Eddie Wexler: East Village, New York City, 1998

Most kinds of portable camera are used for street photography; for example rangefinders, digital and film SLRs, and point-and-shoot cameras. A commonly used focusing technique is zone focusing — setting a fixed focal distance and shooting from that distance — as an alternative to manual-focus and autofocus. The traditional (but not exclusive) focal lengths of 28 to 50 mm (in 35 mm terms), are used particularly for their angle of view and increased depth of field, but there are no exclusions to what might be used. Zone focusing also facilitates shooting "from the hip" i.e. without bringing the camera up to the eye. Alternatively waist-level finders and the tiltable LCD screens of digital cameras allow for composing or adjusting focus without bringing unwanted attention to the photographer.

Street photography versus documentary photography[edit]

Street photography and documentary photography can be very similar genres of photography that often overlap while having distinct individual qualities.

Documentary style is defined by its premeditated message and intention to record particular events in history. The documentary approach includes aspects of journalism, art, education, sociology and history. In documentary's social investigation, often the images are intended to pave way to social change. Street photography is disinterested in its nature, allowing it to deliver a true depiction of the world.[3] Street photographs are mirror images of society, displaying "unmanipulated" scenes, with usually unaware subjects.[2]


Several legal cases in the United States and other countries, for example the Nussenzweig v. DiCorcia case, have established that taking, publishing and selling street photography (including street portraits) is legal without any need for the consent of those whose image appears in the photos, because photography is protected as free speech and artistic expression by the First Amendment in the US and the Article 10 of the European Convention on Human Rights in the European Union.[4]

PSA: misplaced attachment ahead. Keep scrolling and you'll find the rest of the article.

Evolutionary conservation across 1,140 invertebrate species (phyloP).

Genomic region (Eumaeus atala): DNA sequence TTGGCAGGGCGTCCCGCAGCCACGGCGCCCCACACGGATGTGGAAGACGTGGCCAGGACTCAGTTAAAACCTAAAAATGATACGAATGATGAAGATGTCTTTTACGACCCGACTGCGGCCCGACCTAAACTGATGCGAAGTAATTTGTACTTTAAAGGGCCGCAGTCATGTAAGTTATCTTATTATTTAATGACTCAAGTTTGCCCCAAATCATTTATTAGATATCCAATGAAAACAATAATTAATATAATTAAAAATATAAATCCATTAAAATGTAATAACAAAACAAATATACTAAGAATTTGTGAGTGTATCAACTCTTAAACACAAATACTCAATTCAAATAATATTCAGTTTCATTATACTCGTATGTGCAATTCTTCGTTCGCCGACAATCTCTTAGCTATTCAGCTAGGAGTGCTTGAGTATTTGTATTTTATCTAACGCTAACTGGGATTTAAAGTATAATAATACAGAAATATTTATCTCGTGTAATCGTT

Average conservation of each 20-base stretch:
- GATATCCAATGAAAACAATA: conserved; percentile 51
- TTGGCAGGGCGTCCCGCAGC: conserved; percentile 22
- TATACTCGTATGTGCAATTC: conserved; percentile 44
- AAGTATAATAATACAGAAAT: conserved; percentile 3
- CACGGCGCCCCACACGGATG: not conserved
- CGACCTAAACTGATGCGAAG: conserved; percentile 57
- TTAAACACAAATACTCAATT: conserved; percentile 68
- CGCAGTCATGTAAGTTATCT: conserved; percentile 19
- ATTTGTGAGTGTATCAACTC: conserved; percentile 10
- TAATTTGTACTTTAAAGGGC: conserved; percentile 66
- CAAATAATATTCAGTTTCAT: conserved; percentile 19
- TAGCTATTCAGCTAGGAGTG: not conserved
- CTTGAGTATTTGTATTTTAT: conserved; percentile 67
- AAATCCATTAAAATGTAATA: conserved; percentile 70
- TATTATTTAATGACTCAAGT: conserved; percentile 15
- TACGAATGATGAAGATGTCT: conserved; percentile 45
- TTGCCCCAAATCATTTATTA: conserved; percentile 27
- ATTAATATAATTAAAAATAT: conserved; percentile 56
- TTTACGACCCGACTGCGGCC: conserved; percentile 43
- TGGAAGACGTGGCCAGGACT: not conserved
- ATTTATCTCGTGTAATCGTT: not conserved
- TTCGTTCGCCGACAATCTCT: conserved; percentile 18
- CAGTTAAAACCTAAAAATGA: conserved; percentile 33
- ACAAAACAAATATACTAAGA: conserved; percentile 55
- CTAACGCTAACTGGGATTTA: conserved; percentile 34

The issue of street photographers taking photos of strangers in public places without their consent (which is the definition of candid photography) for fine art purposes has been controversial in some countries, notably France,[5] even though France was the home of several well-known street photographers in past and present, for example Cartier-Bresson.[6]

While individuals may complain of privacy or civil inattention violations when they become the subject of candid photography, the work of photographers cannot be done in any other way and if candid photography were restricted then society and the future generations would lose works of art, educational images, newsworthy images, and images of people's history.[citation needed]

In France, a legal case between a street photographer and a woman appearing on a photo published in the photographer's book decreed that street photography without the consent of the subject is an important freedom in a democracy: "the right to control one’s image must yield when a photograph contributes to the exchange of ideas and opinions, deemed “indispensable” to a democratic society."[5]

From 15 March 2014 anyone taking photographs in Hungary is technically breaking the law if someone wanders into shot, under a new civil code that outlaws taking pictures without the permission of everyone in the photograph. This expands the law on consent to include the taking of photographs, in addition to their publication.[7]

See also[edit]


  1. ^ a b Westerbeck, Colin. Bystander: A History of Street Photography. 1st ed. Little, Brown and Company, 1994.
  2. ^ a b Gleason, Timothy. “The Communicative Roles of Street and Social Landscape Photography.” Simile vol. 8, no. 4 (n.d.): 1–13.
  3. ^ Wells, Liz. Photography: A Critical Introduction. Psychology Press, 2000.
  4. ^
  5. ^ a b
  6. ^
  7. ^ Nolan, Daniel (14 March 2014). "Hungary law requires photographers to ask permission to take pictures". The Guardian. Retrieved 20 May 2014.